Ierapetra is a modern town built upon the site of the ancient Dorian city of Ierapytna. located on the southern coast of western Crete, it is 36 kilometres from Aghios Nicolaos, 59 kilometres from Sitia airport and 95 kilometres from the International airport at Heraklion. A frequent bus service runs from Aghios Nicolaos and Heraklion, and both cars and motorcycles are easily rented. Ierapetra is the largest town in the prefecture of Lassithi and the fourth largest in Crete. It is also the most southerly town in the whole of Europe.
Koundouriotou is the main shopping street in the town, which also has a museum and two cinemas, and a hospital. To the west lies the southern headland with a Venetian fortress and a small fishing port. To the east is a short beach backed with bars and taverna's, a little further on is another area lined with with hotels, more bars, taverna's and souvenir shops.
Kales Fortress, whose name is thought to have originated from the Turkish word "koules" meaning castle. It was built by the Venetians on the sea wall of the old port to protect the town from pirates. The earliest known reference to the fortress is an official record from the Venetian Senate in 1307, which refers to its construction. The next known reference was during the sixteenth century, where it is noted that the castle had suffered gravely in 1508 from the effects of an earthquake. When the Turks took over the town, they they preserved the fortress for their own use. After this the fortress fell into decline, but has now been recently restored.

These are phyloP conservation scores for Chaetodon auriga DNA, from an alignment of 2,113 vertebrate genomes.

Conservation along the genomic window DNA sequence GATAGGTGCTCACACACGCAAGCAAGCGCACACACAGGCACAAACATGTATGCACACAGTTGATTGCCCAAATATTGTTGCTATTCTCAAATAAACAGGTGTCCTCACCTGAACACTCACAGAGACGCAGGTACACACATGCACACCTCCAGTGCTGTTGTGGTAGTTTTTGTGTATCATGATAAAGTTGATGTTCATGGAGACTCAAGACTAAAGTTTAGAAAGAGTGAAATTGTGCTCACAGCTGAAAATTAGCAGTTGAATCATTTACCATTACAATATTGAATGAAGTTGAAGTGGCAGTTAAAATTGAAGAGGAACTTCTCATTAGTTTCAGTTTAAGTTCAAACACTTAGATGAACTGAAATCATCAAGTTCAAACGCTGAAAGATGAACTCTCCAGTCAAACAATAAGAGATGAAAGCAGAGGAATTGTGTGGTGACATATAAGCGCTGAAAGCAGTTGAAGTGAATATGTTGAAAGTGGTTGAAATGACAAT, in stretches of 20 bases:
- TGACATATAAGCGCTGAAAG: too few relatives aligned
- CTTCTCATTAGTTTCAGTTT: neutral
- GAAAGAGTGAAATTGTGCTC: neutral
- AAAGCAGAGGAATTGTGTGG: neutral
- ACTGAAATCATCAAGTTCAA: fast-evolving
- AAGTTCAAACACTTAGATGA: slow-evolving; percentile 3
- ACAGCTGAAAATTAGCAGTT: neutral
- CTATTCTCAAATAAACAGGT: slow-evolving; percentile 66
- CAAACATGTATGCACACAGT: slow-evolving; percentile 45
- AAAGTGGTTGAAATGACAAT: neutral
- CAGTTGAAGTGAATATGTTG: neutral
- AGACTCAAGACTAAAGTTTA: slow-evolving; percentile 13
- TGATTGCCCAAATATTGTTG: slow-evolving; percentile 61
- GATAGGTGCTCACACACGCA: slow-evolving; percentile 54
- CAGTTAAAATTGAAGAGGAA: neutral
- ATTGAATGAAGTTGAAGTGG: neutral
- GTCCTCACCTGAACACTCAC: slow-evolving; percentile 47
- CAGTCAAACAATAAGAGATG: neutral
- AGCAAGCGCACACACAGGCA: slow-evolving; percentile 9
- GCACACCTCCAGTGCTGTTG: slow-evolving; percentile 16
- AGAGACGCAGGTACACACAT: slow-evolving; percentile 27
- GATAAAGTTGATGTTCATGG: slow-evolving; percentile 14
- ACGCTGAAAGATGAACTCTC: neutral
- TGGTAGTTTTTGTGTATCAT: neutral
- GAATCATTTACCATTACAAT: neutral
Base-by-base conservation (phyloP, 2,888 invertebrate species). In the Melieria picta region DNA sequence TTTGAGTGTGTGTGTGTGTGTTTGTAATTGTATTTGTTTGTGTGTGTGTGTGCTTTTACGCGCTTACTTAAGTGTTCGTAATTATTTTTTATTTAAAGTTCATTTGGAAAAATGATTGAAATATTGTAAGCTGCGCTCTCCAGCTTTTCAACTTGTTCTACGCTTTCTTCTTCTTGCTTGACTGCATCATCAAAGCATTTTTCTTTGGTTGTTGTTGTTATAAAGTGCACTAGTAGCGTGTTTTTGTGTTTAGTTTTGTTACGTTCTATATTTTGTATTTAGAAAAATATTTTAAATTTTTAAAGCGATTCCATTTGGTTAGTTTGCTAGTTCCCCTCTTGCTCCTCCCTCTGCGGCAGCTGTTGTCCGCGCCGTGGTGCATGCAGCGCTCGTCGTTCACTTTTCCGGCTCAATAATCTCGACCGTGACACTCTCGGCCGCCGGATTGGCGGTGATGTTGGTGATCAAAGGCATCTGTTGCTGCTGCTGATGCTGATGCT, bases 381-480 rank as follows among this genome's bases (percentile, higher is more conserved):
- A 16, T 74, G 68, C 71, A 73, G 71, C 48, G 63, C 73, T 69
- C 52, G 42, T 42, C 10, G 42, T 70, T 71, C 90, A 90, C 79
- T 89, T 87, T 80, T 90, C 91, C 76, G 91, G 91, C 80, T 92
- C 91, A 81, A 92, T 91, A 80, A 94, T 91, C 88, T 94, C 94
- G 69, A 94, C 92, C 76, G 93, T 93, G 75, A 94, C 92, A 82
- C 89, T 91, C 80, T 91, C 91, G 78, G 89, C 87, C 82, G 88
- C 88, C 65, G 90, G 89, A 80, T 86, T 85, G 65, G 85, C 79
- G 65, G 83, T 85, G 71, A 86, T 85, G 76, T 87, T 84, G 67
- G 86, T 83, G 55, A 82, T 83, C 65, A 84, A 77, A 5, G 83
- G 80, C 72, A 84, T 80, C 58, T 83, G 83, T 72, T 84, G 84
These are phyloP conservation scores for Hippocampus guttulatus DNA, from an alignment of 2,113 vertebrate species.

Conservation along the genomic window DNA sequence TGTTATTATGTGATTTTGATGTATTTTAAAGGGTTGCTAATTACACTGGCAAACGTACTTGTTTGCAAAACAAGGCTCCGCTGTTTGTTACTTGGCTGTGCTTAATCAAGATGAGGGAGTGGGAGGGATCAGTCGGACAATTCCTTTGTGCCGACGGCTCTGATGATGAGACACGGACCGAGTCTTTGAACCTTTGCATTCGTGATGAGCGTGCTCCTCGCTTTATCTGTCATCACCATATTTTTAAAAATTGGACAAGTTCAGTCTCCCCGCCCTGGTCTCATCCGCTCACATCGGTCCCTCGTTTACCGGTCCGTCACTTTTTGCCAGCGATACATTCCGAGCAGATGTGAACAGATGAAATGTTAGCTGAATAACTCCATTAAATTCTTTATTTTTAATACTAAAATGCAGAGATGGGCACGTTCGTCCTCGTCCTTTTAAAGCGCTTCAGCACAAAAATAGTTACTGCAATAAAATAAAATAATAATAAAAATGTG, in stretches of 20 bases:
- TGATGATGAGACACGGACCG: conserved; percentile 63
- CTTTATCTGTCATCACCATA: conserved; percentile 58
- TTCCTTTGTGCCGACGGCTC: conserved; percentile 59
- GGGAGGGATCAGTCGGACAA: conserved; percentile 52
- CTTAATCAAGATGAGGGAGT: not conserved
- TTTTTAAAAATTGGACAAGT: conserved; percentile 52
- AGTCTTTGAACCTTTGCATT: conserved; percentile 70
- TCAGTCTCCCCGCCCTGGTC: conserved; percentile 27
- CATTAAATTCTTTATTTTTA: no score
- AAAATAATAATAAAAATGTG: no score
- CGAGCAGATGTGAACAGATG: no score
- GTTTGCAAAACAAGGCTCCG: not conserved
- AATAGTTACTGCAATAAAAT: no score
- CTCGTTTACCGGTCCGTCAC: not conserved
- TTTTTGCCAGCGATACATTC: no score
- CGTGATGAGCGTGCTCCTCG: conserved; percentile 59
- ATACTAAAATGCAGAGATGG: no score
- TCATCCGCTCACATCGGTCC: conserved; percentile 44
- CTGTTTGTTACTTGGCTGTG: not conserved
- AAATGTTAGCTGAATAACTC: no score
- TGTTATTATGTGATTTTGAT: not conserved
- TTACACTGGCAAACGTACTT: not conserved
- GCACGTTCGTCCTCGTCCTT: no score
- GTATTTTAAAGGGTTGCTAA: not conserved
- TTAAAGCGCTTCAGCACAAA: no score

Ierapetra is devided into two separate areas, Kato Mera and Pano Mera. Kato Mera is the old part of the town with medieval alleys with small houses, which gives more of a village feel to the area. Places to visit include the “house of Napoleon” where, it is claimed, Napoleon stayed during a visit to the island, and an old mosque that dates back to the period of the Turkish occupation. Also worth a visit is the church of Agios Georgios, built in 1856, it must be one of the most impressive churches on Crete, with its superb architecture and wooden dome.
As would be expected of a resort of this size, Ierapetra has a busy nightlife, with a large choice of music bars that carry on sometimes until 4 or 5 in the morning. If you need one during your stay, Ierapetra has a good choice of Internet cafes.
There is a long sandy beach in front of the town, which is well organised. There are also a number of good beaches to be found westwards towards Myrtos, and eastwards in the direction of Makrygialos. It is also possible to catch an excursion boat and visit the small island of Chryssi.